The “Modesto Manifesto”

IN 1948, 31-YEAR-OLD Billy Graham was coming off a successful stint as a Youth for Christ evangelist and entering a period of independent ministry that would last almost six decades. His revival team included Bev Shea, Grady Wilson, and Cliff Barrows. The quartet was young and charismatic. As Christianity entered its heady postwar boom, Americans flocked to revivals. Some sought salvation, but others had different aims. Politicians saw the revivals as a hedge against communism; entertainers saw a chance to promote themselves. Temptations loomed. To guard against allegations or the actual abuse of money, sex, and power that had felled previous evangelists, the Graham team decided to take concrete steps to avoid the slightest whiff of controversy. 

The team gathered in a hotel room in Modesto, California. They drew up a compact that became known as the “Modesto Manifesto,” though they produced no written document. The manifesto included provisions for distributing money raised by offerings, avoiding criticism of local churches, working only with churches that supported cooperative evangelism, and using official estimates of crowd sizes to avoid exaggeration. These policies would help Graham and his team avoid charges of financial exploitation and hucksterism. 

But nothing loomed larger than sex. The most famous provision of the manifesto called for each man on the Graham team never to be alone with a woman other than his wife. Graham, from that day forward, pledged not to eat, travel, or meet with a woman other than Ruth unless other people were present. This pledge guaranteed Graham’s sexual probity and enabled him to dodge accusations that have waylaid evangelists before and since.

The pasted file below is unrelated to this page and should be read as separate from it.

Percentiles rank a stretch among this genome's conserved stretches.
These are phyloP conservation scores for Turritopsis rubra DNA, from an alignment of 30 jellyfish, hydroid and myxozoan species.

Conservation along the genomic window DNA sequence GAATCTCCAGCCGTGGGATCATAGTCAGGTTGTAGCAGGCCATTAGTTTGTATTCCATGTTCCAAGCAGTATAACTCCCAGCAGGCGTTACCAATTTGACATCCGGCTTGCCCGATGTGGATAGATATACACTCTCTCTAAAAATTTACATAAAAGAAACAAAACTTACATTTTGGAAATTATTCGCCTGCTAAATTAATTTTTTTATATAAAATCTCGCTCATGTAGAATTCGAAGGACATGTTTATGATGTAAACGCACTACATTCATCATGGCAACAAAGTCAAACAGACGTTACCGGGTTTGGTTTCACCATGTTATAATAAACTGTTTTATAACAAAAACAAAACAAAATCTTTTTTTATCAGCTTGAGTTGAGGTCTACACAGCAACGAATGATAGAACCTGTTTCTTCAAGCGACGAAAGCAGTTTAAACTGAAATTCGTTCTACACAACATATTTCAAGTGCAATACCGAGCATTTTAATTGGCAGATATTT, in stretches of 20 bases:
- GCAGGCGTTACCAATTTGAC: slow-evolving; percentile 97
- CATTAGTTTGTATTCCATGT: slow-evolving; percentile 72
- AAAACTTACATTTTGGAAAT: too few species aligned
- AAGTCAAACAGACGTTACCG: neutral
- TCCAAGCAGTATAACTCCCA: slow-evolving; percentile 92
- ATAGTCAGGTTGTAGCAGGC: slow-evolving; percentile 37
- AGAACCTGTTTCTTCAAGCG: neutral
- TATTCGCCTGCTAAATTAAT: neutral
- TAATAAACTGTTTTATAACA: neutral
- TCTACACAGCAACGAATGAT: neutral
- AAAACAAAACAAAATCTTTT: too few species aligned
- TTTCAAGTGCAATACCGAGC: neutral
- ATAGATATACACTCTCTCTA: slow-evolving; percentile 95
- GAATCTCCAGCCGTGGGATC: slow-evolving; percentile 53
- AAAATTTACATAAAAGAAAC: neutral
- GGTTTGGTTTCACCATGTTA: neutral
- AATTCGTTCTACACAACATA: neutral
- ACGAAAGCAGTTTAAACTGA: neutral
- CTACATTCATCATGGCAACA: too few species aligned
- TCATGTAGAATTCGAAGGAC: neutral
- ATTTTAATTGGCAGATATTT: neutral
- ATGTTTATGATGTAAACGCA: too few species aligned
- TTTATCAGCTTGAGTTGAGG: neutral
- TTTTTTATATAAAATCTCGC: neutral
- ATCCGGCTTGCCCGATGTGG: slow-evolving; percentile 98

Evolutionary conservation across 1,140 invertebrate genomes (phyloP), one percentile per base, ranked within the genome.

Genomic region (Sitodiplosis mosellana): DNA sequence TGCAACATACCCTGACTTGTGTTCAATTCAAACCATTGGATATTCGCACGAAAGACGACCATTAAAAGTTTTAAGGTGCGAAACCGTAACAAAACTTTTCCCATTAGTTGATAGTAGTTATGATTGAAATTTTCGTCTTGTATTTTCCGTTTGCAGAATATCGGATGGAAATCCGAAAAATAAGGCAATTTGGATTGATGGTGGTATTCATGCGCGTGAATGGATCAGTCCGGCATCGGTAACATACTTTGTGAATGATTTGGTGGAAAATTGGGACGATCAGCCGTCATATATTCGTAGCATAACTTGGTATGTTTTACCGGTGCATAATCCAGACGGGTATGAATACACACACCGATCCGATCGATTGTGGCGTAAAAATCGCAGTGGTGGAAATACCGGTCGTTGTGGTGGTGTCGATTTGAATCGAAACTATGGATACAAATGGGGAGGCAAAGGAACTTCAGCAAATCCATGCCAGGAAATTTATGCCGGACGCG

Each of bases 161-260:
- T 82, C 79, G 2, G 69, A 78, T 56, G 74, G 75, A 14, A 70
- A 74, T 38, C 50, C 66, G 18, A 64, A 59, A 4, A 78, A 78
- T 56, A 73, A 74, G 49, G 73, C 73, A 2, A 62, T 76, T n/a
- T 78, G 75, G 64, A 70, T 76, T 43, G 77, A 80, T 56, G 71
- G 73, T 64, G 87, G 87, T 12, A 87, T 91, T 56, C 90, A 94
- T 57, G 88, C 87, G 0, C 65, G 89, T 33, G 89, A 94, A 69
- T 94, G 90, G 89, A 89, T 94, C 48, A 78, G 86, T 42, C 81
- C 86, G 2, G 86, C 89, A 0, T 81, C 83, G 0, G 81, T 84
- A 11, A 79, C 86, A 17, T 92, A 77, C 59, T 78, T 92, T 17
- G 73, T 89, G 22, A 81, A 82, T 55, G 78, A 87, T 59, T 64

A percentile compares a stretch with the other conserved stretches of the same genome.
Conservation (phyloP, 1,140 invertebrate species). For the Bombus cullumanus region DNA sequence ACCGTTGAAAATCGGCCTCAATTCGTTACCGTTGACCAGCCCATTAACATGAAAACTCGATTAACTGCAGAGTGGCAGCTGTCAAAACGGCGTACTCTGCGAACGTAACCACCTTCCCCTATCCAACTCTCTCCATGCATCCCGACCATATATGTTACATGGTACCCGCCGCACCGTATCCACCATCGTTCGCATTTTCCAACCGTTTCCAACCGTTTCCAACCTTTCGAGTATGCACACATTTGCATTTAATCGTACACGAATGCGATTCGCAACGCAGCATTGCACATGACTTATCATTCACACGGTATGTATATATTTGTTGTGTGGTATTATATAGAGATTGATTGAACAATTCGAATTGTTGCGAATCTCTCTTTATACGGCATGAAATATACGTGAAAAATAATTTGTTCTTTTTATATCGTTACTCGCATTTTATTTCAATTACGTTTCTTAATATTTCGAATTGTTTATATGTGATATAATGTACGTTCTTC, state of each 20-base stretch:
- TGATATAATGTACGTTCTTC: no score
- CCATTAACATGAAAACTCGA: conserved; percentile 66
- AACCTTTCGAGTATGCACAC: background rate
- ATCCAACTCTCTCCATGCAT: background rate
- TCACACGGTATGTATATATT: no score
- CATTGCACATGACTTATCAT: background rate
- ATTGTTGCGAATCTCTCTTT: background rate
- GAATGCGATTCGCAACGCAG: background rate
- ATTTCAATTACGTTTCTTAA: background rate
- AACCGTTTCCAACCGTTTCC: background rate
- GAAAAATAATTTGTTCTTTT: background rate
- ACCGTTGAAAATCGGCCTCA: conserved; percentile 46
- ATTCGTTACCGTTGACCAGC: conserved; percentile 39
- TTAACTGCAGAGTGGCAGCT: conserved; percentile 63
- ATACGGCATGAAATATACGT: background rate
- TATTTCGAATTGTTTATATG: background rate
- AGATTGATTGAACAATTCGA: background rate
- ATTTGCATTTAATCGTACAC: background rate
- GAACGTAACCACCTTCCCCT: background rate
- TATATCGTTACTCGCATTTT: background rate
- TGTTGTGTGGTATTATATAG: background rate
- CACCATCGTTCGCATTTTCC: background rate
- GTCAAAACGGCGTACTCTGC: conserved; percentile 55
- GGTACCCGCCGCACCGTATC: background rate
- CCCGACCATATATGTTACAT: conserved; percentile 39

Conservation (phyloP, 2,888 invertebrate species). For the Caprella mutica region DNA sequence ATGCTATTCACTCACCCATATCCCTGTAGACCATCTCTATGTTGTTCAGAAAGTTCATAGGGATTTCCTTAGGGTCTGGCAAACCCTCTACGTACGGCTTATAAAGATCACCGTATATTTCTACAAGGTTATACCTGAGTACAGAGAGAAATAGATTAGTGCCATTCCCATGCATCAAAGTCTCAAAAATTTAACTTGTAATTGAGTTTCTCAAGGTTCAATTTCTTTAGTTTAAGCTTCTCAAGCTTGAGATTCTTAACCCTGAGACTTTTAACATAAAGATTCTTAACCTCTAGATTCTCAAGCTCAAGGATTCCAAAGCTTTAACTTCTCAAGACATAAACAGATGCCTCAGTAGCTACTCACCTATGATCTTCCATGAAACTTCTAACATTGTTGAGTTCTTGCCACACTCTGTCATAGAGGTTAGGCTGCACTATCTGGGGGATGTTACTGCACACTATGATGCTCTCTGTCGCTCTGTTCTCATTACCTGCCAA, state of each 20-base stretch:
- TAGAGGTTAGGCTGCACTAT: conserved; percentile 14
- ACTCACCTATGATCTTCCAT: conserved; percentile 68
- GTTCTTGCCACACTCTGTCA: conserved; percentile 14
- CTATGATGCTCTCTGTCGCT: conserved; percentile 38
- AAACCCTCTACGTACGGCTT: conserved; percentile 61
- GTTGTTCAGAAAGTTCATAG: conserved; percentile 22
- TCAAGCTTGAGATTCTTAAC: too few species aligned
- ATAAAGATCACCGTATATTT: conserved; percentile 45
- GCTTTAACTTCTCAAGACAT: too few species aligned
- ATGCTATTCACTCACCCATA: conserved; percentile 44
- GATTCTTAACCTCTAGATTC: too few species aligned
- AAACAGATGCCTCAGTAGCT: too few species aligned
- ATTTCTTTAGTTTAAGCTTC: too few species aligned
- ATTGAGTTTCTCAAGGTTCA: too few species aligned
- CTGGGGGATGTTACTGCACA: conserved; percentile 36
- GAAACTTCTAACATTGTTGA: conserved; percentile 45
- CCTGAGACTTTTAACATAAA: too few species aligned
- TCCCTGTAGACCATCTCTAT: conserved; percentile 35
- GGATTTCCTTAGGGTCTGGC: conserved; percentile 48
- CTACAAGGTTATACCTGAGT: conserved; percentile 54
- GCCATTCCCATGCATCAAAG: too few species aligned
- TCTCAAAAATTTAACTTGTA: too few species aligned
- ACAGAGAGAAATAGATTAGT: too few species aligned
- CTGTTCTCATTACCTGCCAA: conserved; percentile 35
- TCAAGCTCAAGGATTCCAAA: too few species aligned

The pledge also enabled Graham to capitalize on his good looks without worrying about an oversexualized image that might scandalize his fellow evangelicals. In coverage of the famous 1949 Los Angeles crusade, reporters mentioned Graham’s “curly hair,” “broad shoulders,” and “blue eyes.” Several articles reported that Graham “has repeatedly turned down offers to go into the movies.” Nearly every piece commented on Graham’s good looks. 

Graham managed to benefit from all this adulation while remaining safely off-limits to sexual advances. Both the Modesto Manifesto and his marriage to Ruth made this possible. The manifesto ensured that Graham would avoid tempting situations, while Ruth seemed content with a marriage full of long absences. She frequently said she “would rather have a little of Bill than a lot of any other man.” The line spoke both to Ruth’s contentment and to Billy’s desirability. Standing in front of thousands, Graham’s rapid-fire delivery and piercing stares won both converts and admirers. The letters that flooded BGEA offices testified to his wholesome appeal. Graham’s 57 appearances on Gallup’s annual “Ten Most Admired People” poll derived in no small part from his reputation for sexual fidelity—a reputation guaranteed by the most famous provision of the Modesto Manifesto.

By Seth Dowland

[Christian History originally published this article in Christian History Issue #111 in 2014]

Seth Dowland teaches American religious history at Pacific Lutheran University and is the author of Family Values: Gender, Authority, and the Rise of the Christian Right.
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